Research Review: Differentiated Instruction, Professional Development, and Teacher Efficacy

Phase 1: Summary

The article Differentiated Instruction, Professional Development, and Teacher Efficacy by Dixon, Yssel, McConnell and Hardin (2014), articulates the results of a study performed to investigate and examine teacher efficacy pertaining to teachers’ desires to differentiate their instruction. Indeed, the growing student diversity in today's classrooms calls for appropriate instructional strategies.

The two research questions are addressed in this article are as follows:

1) Do teachers who express higher teacher efficacy differentiate instruction more in their classrooms than teachers who feel less efficacious?

2) Does professional development in differentiation relate to teacher efficacy?

In terms of the participants for the study, two school districts were chosen and the research was thus conducted in four schools in each district ( two elementary schools, one middle school, and one high school). District 1 that was chosen for the study is essentially characterized as a white-collared demographic community that has a population of more than 4,000 students in high school through grades 9-12. This district is known to pride current educational practices and is also associated with high socioeconomic status. The second chosen participant is district 2 which is in a midsized industrial city and is characterized as “blue-collared” in demographics that is comprised of a diverse student body.  The researchers recommended 5 different teachers in these two districts of each of the four schools to participate in the study.

To collect the data, two scales were utilized in the study, the Teacher Self-Efficacy Scale (TSES) and the Teacher Efficacy Scale (TES). The results of the study  were conducted through a series of questionnaires that were distributed to teachers in the two districts. The first step the researchers did to conduct their study was to distribute the instrument of the teacher self-efficacy scale to the participants. The teacher self efficacy scale is a questionnaire that consist of 24 items in a Likert-type response format of nine choices with options that range from none at all to a great deal. There are also 3 subscales in this section; 1) instructional strategies, 2) classroom management and 3)student engagement that were included in this study as they are all relevant to issues of differentiation. A second instrument of teacher efficacy scale was also distributed to the participants. This scale consisted of 22 items with a 6-point linker type response and contained two subscales: 1) personal efficacy and 2) teacher efficacy.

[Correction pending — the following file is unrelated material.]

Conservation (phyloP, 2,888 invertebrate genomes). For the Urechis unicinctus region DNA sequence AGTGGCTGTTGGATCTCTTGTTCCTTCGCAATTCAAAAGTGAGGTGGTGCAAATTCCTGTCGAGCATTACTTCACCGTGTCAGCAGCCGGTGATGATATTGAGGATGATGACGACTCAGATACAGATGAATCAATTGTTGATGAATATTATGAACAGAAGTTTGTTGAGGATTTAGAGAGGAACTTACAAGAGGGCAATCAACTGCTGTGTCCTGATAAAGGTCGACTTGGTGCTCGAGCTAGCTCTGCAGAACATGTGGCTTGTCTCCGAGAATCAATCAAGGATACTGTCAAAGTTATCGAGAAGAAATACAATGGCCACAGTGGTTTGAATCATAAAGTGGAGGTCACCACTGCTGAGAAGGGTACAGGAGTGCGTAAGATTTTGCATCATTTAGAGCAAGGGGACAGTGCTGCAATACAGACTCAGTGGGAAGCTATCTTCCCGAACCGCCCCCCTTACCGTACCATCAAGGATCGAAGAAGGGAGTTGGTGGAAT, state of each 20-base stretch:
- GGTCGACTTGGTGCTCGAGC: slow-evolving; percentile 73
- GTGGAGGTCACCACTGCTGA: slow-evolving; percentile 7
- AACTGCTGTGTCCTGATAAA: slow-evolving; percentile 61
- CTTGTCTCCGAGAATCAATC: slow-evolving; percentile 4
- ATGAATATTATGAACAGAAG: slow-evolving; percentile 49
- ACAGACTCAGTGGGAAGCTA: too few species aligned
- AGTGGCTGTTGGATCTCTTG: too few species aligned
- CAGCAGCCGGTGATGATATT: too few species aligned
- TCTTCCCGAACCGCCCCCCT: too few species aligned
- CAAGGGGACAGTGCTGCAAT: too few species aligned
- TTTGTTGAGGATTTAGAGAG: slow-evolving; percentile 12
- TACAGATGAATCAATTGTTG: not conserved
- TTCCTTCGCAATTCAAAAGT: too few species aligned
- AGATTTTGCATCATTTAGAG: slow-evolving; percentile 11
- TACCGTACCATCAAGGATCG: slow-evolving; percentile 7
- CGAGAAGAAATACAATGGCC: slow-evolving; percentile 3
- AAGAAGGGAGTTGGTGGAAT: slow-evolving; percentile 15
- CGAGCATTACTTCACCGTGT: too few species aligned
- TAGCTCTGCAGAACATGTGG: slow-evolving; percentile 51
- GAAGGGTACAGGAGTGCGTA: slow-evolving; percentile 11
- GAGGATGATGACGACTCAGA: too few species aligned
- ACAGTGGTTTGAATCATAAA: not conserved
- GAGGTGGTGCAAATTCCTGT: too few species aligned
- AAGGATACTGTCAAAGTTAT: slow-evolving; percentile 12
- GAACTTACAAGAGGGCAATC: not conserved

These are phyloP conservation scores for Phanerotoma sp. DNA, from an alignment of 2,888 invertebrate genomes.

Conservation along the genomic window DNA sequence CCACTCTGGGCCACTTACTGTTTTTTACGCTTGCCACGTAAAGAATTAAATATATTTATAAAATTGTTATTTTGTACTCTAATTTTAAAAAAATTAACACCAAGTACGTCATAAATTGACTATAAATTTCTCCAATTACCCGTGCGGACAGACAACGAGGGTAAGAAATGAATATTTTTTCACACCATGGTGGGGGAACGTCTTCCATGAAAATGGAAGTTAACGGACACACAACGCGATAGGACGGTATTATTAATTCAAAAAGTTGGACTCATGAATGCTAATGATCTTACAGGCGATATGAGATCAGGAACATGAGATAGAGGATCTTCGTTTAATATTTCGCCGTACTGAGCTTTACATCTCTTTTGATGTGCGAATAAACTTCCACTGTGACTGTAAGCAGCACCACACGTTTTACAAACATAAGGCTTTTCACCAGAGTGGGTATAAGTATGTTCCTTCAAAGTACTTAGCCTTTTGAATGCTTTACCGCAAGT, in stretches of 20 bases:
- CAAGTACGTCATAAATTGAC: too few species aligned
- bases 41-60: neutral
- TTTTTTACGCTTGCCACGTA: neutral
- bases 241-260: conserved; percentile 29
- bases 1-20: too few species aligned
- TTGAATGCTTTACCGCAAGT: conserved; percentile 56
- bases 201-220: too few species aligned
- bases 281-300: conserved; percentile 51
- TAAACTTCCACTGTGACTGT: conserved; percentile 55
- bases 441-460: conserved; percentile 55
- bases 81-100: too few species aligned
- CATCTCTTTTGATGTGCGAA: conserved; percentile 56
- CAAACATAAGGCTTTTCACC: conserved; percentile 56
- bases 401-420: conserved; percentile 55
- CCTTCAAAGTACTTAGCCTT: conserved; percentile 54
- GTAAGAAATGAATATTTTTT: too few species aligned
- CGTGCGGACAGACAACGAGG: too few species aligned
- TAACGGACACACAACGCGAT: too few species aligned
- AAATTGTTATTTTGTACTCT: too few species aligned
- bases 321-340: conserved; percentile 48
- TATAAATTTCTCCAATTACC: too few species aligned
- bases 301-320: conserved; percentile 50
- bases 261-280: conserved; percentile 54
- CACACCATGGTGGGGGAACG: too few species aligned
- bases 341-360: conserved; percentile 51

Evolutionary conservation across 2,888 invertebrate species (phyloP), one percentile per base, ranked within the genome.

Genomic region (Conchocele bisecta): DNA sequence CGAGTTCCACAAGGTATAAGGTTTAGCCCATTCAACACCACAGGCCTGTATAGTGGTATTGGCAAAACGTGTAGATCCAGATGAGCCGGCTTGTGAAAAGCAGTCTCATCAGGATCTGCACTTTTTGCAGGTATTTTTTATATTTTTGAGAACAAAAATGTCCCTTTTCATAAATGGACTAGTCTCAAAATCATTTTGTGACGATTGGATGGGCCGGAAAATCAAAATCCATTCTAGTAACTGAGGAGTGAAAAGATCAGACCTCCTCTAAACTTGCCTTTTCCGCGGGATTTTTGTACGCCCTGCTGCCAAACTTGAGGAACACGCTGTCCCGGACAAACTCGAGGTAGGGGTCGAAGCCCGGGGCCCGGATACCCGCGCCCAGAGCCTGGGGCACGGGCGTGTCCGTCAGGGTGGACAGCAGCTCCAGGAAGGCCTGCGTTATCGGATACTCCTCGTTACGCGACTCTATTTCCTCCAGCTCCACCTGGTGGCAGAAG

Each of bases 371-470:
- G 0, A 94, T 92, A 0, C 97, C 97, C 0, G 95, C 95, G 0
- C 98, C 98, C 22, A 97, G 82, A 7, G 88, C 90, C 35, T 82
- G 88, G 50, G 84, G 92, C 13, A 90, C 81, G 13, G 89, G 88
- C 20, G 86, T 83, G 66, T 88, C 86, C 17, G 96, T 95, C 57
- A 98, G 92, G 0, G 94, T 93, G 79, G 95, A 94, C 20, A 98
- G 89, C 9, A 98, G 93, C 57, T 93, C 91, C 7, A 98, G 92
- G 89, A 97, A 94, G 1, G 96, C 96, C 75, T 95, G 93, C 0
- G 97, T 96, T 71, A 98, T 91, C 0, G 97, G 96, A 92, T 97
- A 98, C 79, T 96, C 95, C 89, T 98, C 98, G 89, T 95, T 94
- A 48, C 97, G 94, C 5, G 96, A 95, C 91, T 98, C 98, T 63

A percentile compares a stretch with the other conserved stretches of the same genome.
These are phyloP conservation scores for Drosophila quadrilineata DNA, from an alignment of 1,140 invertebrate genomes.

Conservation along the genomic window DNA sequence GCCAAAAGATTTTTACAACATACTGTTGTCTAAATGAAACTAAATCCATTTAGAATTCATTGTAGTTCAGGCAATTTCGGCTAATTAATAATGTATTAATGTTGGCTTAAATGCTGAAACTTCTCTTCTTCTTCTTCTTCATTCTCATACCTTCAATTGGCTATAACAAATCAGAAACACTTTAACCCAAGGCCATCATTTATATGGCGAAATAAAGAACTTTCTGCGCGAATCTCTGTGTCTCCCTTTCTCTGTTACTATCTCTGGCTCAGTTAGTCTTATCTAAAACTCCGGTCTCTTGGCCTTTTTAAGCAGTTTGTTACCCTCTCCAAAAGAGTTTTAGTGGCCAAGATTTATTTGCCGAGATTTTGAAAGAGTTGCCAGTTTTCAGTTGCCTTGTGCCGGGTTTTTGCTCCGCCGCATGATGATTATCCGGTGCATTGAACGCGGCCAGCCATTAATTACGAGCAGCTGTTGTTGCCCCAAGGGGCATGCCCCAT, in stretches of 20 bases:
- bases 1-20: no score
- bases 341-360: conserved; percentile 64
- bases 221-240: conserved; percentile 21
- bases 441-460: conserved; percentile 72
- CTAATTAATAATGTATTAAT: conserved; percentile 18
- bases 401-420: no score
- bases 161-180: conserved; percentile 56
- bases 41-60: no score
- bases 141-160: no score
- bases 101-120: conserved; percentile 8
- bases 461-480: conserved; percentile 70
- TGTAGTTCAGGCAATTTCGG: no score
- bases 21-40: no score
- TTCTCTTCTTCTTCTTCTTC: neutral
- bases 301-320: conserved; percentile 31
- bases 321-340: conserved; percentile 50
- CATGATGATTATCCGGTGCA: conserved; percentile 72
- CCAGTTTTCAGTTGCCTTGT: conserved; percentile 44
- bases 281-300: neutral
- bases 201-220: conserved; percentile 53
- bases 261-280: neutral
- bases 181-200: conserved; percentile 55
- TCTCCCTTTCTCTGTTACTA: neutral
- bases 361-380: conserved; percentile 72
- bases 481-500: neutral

The results in the study revealed that there was a significant difference on the teacher self-efficacy scales in the two districts that participated in the study. The findings suggested that the demographic differences between the two districts varied as the results showed that District 1 which was described as a white collared community with a high SES, may be the reason that teachers saw themselves as more efficacious as opposed to District 2. The study concluded that a greater number of professional development hours in the differentiation of instruction was positively linked with both teacher efficacy and teacher sense of efficacy beliefs. The researchers established that teacher efficacy is in effect an important element for the process of differentiation, regardless of what grade level they taught. The results of the study also demonstrated that greater teacher efficacy and sense of self-efficacy beliefs were in fact associated with greater levels of differentiating instruction in their classrooms.

In retrospect, given the study examined, it is evident that the research yields several limitations and further research must be conducted in regards to differentiation of instruction, professional development training and teacher attitude. One research limitation was that the researchers used only two school districts in their study although they had 4 schools per each district that represented the different levels of education and all of the responders were Caucasian teachers. The authors also describe that there was no evidence to indicate the precise formula” in determining effective ways that will contribute to the increase of teacher behaviours according to professional development (p.125).

Research Article


Natasha Oliel February 12, 2019, 4:25 AM